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Your Hair Predict could Your Chance of IVF Success

Your Hair Predict could Your Chance of IVF Success

According to new research, the amount of cortisol in your hair can predict your opportunity of success with IVF by almost  30%!
 Your Hair Predict could Your Chance of IVF Success
Your Hair Predict could Your Chance of IVF Success

When it comes to your likelihood of conceiving using IVF, the answers can be found right on top of your head.

That is right. It might sound kind of strange, but according to new research, the levels of a stress hormone known as cortisol found in your hair can predict the odds of pregnancy when undergoing in vitro. In fact, researchers at The University of Nottingham have found that elevated levels of cortisol were associated with almost a 3rd less opportunity of conceiving!

 

 

Interesting stuff, especially if you are a female who is currently trying to conceive. But why use hair? Because doctors may measure cumulative hormonal function over a period of 3- 6months using your locks, as opposed to other techniques saliva, blood, or urine, for example, which only measure short-term levels.

For the research, the researchers collected salivary cortisol samples from 1 hundred and 35 women, 60% of them later became pregnant following IVF treatment. Hair samples were also taken from eighty-eight of the ladies. And after analyzing both, the researchers found that when the salivary cortisol measurements weren’t related to the chance of getting pregnant, 27% of the variance in pregnancy outcome could be attributed to the hair cortisol concentrations.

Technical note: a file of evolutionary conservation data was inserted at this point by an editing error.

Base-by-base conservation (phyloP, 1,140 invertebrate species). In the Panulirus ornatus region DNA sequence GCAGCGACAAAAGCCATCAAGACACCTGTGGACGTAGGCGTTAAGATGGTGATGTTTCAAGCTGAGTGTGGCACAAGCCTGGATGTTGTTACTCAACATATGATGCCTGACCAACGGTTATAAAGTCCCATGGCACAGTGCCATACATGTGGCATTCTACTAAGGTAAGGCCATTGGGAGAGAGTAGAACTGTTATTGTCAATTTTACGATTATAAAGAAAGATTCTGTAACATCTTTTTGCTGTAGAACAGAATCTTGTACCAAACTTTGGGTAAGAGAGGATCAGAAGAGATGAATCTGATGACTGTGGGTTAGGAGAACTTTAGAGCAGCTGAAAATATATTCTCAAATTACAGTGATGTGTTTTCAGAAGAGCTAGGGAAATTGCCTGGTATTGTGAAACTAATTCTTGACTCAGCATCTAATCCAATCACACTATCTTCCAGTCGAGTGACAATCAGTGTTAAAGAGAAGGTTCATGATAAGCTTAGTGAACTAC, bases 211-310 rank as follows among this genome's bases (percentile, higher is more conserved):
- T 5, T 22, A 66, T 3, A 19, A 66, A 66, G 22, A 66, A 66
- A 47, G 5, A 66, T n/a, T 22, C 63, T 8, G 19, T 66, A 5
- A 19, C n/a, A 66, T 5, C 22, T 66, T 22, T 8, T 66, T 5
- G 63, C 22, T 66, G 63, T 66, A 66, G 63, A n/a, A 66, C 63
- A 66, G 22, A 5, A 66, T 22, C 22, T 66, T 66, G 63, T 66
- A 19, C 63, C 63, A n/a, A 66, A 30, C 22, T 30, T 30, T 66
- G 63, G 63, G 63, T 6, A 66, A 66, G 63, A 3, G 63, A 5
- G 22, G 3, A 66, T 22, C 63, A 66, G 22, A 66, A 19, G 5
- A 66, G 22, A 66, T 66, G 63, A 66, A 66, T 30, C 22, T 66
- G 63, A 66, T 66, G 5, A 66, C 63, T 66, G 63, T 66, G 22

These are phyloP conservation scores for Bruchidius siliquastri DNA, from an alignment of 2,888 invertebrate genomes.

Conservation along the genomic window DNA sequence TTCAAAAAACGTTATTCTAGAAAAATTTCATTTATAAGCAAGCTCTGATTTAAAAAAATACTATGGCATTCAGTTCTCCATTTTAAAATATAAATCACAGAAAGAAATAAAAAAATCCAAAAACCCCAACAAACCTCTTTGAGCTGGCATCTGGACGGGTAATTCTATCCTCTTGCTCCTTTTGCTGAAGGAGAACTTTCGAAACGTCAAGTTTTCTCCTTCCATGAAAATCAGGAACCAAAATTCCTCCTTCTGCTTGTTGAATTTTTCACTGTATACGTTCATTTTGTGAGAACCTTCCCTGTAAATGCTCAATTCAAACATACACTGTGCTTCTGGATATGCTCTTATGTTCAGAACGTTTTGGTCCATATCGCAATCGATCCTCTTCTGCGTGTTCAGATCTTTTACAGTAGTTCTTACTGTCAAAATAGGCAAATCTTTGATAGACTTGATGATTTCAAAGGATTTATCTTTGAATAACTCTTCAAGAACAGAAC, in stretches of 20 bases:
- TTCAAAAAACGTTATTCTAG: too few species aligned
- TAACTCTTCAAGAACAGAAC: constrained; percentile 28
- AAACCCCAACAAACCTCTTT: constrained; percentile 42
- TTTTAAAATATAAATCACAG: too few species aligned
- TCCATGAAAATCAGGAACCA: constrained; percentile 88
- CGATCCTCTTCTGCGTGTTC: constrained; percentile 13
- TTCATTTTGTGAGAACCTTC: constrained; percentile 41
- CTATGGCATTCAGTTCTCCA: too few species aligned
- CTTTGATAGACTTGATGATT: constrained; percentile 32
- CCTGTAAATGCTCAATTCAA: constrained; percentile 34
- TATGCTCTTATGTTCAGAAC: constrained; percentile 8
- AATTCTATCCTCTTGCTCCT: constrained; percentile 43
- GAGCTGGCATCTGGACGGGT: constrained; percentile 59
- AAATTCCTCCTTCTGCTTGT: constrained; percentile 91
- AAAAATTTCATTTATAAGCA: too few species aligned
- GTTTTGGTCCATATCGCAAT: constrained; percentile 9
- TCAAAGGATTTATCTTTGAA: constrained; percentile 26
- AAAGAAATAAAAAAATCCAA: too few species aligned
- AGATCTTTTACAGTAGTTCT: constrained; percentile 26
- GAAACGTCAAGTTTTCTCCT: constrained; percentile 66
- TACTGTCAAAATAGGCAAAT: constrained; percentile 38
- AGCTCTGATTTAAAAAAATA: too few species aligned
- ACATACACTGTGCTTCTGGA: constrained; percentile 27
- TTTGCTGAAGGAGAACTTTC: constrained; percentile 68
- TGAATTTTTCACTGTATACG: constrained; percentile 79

Pretty cool, right? And according to the researchers, these findings provide the 1st concrete evidence that long-term levels of cortisol. which is affected by things like diet, exercise, and, yes, stress—can play a very important role in determining reproductive outcomes.

“There has been an ongoing debate within the scientific community about whether or not stress can influence fertility and pregnancy outcomes,” explained Professor Kavita Vedhara from the University’s School of Medicine, who led the study. “While these results don’t specifically implicate stress they do provide preliminary evidence that long-term cortisol levels are associated with a reduced likelihood of conceiving.”

 

 

Which is why Dr. Adam Massey, also from the University’s School of Medicine, acknowledged that when we still don’t fully understand all of the factors which influence whether or not the treatment works, reducing cortisol in the months prior to treatment remains paramount.

“The good news for patients,” he explained, “is that well-known lifestyle changes can help to lower cortisol and therefore optimize the likelihood to get pregnant.”

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